10 Advanced SEO Tips for eCommerce Websites

Posted On December 3, 2020

Whether you started with an eCommerce business model or have shifted to one in recent months in response to COVID-19, a centerpiece of successful eCommerce is making sure people can find your website.

And one of the most important—and hardest—tactics for achieving that is SEO (search engine optimization).

But at this point, SEO probably isn’t new to you. You’ve done your keyword research. You optimized all (or at least most) of the pages on your website for a chosen keyword. You even started a blog and have been consistently updating it with content matched to your keyword strategy. You’ve checked all the boxes for basic SEO. 

Now what?

In most industries, eCommerce SEO is competitive enough that the basics will only get you so far. If you really want to compete and increase your online sales, you’ll need to upgrade to more advanced SEO techniques.

Here are ten ways to take your eCommerce SEO strategy to the next level.

1. Perform a website SEO audit.

While you can find loads of advice on general eCommerce SEO tips and best practices, ultimately your business and audience is unique. In order to make the most of your SEO investment, you want to tailor your efforts to what works best for your audience. The best place to start with advanced SEO is with a thorough SEO audit to better understand where you stand now. 

Spend time reviewing your current analytics. Identify which pages are effectively attracting traffic and converting customers now, and which are underperforming. See what keywords you currently rank for. Look for technical issues like duplicate content and broken links that need to be corrected. And identify internal linking opportunities you missed—are there any blog posts that include the keywords other pages or posts are targeting? 

You may find content that’s due for an update, or pieces that you’re better off deleting completely. You’ll also come away from the audit with a better understanding of the kinds of topics, keywords, and content formats that are the most effective for gaining visitors, and which do the best job of attracting people that convert. With that information, you can refine your strategy to ensure better results moving forward.

2. Allow reviews on product pages.

Reviews are valuable on a few different levels. They provide social proof that helps increase purchases. They add legitimacy to your brand and products. And they help with SEO. 

That’s in part because they add more words to the page, usually including relevant keywords that help signal to Google what your page is about. And they give you the chance to implement review schema markup, so the product’s star rating and the number of reviews show up right on the search engine results page (SERP), which increases the chances consumers will click.

Backlinks are the main currency for SEO. But since they depend on getting other websites to link back to yours, they’re hard to earn.

To develop and improve upon your eCommerce backlink strategy, analyze what links you’ve already earned. What websites are linking to yours now? What pages do they link to, and anchor text do they use? And what relative value do those links have in terms of authority, relevance, and how much traffic they send your way? 

Now do the same analysis for your top competitors. Find out as much as you can about their backlink profiles. Seeing which websites are linking to other sites in your industry will help in developing an effective link building strategy. It can inspire ideas for good websites to reach out to and types of content to create.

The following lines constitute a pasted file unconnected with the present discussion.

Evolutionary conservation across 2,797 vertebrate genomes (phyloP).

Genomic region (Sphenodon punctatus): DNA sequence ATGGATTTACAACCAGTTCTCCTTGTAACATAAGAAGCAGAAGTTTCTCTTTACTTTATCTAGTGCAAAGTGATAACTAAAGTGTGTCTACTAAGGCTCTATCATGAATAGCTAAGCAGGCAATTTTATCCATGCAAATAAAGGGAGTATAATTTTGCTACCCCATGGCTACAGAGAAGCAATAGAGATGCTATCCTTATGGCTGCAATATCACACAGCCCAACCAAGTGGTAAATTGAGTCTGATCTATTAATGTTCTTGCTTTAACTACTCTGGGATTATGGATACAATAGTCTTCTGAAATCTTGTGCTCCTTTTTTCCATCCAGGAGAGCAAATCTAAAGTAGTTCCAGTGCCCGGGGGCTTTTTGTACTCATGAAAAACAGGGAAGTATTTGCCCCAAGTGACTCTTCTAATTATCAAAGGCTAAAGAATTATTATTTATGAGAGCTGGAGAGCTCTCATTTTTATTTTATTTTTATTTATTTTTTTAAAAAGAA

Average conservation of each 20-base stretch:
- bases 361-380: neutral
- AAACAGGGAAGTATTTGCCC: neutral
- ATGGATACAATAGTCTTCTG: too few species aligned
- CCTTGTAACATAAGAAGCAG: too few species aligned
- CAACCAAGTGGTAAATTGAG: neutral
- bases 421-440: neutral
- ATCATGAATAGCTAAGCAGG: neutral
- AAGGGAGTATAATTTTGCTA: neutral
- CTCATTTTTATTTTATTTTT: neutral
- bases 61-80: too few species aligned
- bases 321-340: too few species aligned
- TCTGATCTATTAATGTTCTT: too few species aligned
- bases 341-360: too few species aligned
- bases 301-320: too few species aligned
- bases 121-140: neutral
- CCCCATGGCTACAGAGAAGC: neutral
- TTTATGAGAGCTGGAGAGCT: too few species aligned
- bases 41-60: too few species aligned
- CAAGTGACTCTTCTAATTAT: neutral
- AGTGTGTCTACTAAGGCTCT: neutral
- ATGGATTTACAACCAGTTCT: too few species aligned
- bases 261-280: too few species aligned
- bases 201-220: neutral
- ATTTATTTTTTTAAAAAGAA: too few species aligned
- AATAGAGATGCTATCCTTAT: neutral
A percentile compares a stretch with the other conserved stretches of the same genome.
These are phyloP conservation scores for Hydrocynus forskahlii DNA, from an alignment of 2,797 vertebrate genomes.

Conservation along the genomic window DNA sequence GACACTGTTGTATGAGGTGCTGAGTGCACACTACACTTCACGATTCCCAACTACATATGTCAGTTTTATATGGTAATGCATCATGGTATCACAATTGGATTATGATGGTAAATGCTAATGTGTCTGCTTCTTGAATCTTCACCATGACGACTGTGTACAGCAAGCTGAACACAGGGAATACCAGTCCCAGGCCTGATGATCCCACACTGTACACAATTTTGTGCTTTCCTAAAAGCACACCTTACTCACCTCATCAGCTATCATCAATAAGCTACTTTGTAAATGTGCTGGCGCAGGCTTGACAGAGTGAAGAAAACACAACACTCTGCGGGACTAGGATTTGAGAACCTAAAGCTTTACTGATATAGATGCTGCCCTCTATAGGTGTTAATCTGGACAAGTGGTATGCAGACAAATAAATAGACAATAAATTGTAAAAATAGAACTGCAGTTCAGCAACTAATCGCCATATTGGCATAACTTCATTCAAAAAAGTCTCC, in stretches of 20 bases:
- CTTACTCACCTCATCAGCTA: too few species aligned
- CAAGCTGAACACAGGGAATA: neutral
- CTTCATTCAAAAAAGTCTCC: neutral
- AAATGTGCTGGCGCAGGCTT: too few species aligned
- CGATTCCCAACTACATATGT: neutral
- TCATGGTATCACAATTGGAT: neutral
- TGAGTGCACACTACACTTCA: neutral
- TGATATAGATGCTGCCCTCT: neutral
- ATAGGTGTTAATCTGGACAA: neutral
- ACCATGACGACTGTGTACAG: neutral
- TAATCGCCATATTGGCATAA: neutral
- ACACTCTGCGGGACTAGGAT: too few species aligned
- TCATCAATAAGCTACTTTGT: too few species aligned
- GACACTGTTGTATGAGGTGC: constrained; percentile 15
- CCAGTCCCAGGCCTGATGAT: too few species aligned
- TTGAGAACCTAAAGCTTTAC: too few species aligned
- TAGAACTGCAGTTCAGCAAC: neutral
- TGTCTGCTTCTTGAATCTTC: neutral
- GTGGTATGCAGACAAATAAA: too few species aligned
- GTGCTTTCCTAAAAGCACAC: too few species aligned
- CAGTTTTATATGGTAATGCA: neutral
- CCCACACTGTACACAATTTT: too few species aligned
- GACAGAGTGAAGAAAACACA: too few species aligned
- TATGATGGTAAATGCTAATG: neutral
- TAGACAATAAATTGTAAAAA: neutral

You can find out a lot about your backlinks, as well as those of top competitors, with the right SEO tool. Many of the top SEO tools make it easy to identify backlinks and perform an analysis to gain actionable insights from what you learn. 

4. Include more long-tail keywords in your strategy.

Most eCommerce businesses are up against big players like Amazon and Walmart in the search engines. That makes it hard to compete for broad keywords that have a high search volume.

For smaller eCommerce brands, you’ll go further faster if you emphasize long-tail keywords in your strategy. That can mean really specific iterations of the type of products you sell. For example, a keyword like “charcoal facemask for acne and blackheads” will be easier to successfully target in your SEO efforts than simply “charcoal facemask.” 

eCommerce businesses can also make headway by focusing on product keywords. If you feature a particular brand name that’s popular with your audience, optimizing for specific product and brand keywords can help you capture particularly relevant traffic. 

5. Use schema markup.

Schema markup gives you a way to provide Google more information about what’s on a page. And it helps Google display more relevant details about the page on the SERP, making it more likely that people searching will click through. 

For eCommerce websites, some of the most important categories of schema markup to include are product and review markup. 

These allow you to provide information on your product’s price, availability, average star rating, and number of reviews. In some cases, that information will then show up right on the SERP, helping your page stand out in the results and improving your click-through rate. 

google results for ecommerce with product review schema markup

As a website owner, you can’t control much when it comes to when and how you show up in the search engines. But schema markup gives you one extra way to supply details directly to Google, increasing the chances that the information you want consumers to see shows up before they even click.

Google changes the layout of the SERP based on the perceived search intent of the keyword. If they’re pretty sure the searcher is looking for local businesses nearby, the SERP will be dominated by a map with nearby relevant options. If they’re probably looking to buy a product, shopping results will take up SERP real estate. And if they’re likely looking for a quick answer to a question, the top of the page may show an answer box.

featured snippet example

According to research from Ahrefs, featured snippets like this show up in over 12% of all SERPs. While that’s not a huge percentage, when they do show up they’re frequently at the top of the page and the most obvious result. That means it’s important for eCommerce businesses to be aware of which relevant keywords are producing featured snippets, and make sure you’re optimizing your pages and content to grab those spots.

12% of search results have featured snippet

To optimize your eCommerce site for featured snippets, here’s what you should do: